Monday, May 21, 2018

Merry Month of Manga Review: TABLEAU NUMERO 20

Now it's time to take a look at a brilliant stand-alone work from SuBLime as well as one of my favorite BL mangaka ever.

TABLEAU NUMERO 20 (Sakuhin Number 20), by est em.  First published in 2009 and first published in North America in 2013.


An art conversator finds a lost masterpiece, a work previously only known to exist in the form of a sketch.  For years, the man obsessed over that sketch and the haunting eyes of the man in it.  Imagine his shock, then, when he brings the painting home to work on it and finds the subject standing naked on his balcony.  The man in question, Yves, turns out to be the key to the mystery of the artist’s works, and alongside the conservator Yves learns to let go of his lost love.  Alongside them are other stories, ones about frustrated flamenco dancers, of a couple separated by time and the loss of memory with age, and a man struggling with his unspoken love for an old friend.

Merry Month of Manga Review: DOMINION

Once upon a time, Masamune Shirow could be relied on to churn out all sorts of interesting one-shot sci-fi stories.  Most of them have been overshadowed by the massive success of Ghost in the Shell, and that's unfortunate.  They weren't always masterpieces of transhumanism, but they were interesting in their own right.

DOMINION, by Masamune Shirow.  First published in 1986 and first published in North America in 2000.


In the future, the skies are brimming with dangerous bacteria.  Humanity has done everything to protect itself from the air, be it the strange pod-like beings they live in or the filter masks they wear outside.  It's not enough to protect the people from everyday criminals like the thief Buaku and his catgirl henchwomen Annapuma and Unipuma.  The only force capable of stopping them is the Tank Police, a hardscrabble group of cops dedicated to stopping crime (if not so much toward stopping collateral damage or pleasing their superiors).

Sunday, May 20, 2018

Merry Month of Manga Review: THAT WAS GOOD

Oh CJ Michalski.  Your manga is always okay at best and you've got a disturbing fondness for shotacon, but I can never fully your work.  WHY CAN'T I QUIT YOU?!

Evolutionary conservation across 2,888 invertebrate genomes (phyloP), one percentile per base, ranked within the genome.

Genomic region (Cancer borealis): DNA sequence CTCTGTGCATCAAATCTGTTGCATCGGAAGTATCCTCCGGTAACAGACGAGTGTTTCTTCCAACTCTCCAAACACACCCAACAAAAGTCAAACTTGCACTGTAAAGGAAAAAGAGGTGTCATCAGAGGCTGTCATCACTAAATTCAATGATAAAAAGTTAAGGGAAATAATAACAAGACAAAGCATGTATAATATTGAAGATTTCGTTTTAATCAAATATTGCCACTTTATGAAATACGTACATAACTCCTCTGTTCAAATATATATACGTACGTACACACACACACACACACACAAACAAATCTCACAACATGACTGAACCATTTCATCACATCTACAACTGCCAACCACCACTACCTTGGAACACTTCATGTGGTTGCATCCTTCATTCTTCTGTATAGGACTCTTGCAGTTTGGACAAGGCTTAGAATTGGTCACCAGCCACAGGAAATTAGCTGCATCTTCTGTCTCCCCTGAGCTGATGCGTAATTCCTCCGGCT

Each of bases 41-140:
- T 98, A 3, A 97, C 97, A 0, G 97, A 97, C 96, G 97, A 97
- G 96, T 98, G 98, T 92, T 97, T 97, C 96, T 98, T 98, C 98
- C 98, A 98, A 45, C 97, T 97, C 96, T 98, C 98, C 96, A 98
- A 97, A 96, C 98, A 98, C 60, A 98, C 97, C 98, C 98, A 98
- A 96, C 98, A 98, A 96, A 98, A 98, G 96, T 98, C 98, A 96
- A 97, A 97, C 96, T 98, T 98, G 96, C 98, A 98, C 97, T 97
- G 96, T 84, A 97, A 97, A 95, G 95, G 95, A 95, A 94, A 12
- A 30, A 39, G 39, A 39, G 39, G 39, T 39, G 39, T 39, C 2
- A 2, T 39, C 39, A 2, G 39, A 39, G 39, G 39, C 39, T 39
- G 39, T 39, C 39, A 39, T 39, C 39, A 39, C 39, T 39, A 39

THAT WAS GOOD (Gochisosama), by CJ Michalski.  First published in 2008 and first published in North America in 2011.


Hiroto was just another nobody working in a convienence store.  Then he managed to impress a curious (and hungry) little toddler with his homemade bento, and now he's the live-in housekeeper for the tall, handsome pilot Suguru.  All seems to be going well until Suguru's younger brother throws him out.  Will Suguru come back in time to save Hiroto from homelessness?  Meanwhile, the promiscuous high-school student Youhei falls for the tiny, delicate otaku Takumi.  To win him over, Youhei immerses himself into otaku culture and Takumi's favorite series in the hopes of winning him over.  Finally, Riku decides to help his twin sister marry the man she loves by becoming the hostage of her fiance's controlling older brother, only for the two to fall in love in turn.

Saturday, May 19, 2018

Merry Month of Manga Review: OVER THE RAINBOW

Remember when Central Park Media released manga?

Yeah, I don't either.  While they were the first English publisher to put out BL manga, most of their manga output was no-name nonsense like this.

OVER THE RAINBOW (Ame ni Nurete mo), by Keiko Honda.  First published in 1997 and first published in North America in 2005.


A day at the amusement parks leads a pair of two young lawyers, Arou and Keita, to an amnesiac woman nicknamed Key.  They are charmed by her looks and sunny outlook, and to help her find her identity they start their own law firm.  Together they work on everything from divorce to plagiarism cases while searching for Key's true identity, hoping to bring happiness to each and every client.

Merry Month of Manga Review: WILD COM.

It's time to take a look at some old-school supernatural shoujo short stories from the creator of Basara.

WILD COM. (Chounouryoko Roudoutai Wild Com), by Yumi Tamura.  First published in 1999 and first published in North America in 2004.


In "Wild Com," a young woman discovers a secret gang of elemental espers who use their powers to save others and comes to terms with her own fire-based powers.  In "The Beasts of June," an assassin and a kept woman come together, only to be torn apart by the man who connects their short, sad lives.  In "The Eye of the Needle," an up-and-coming actor has his life destroyed by his callousness towards others.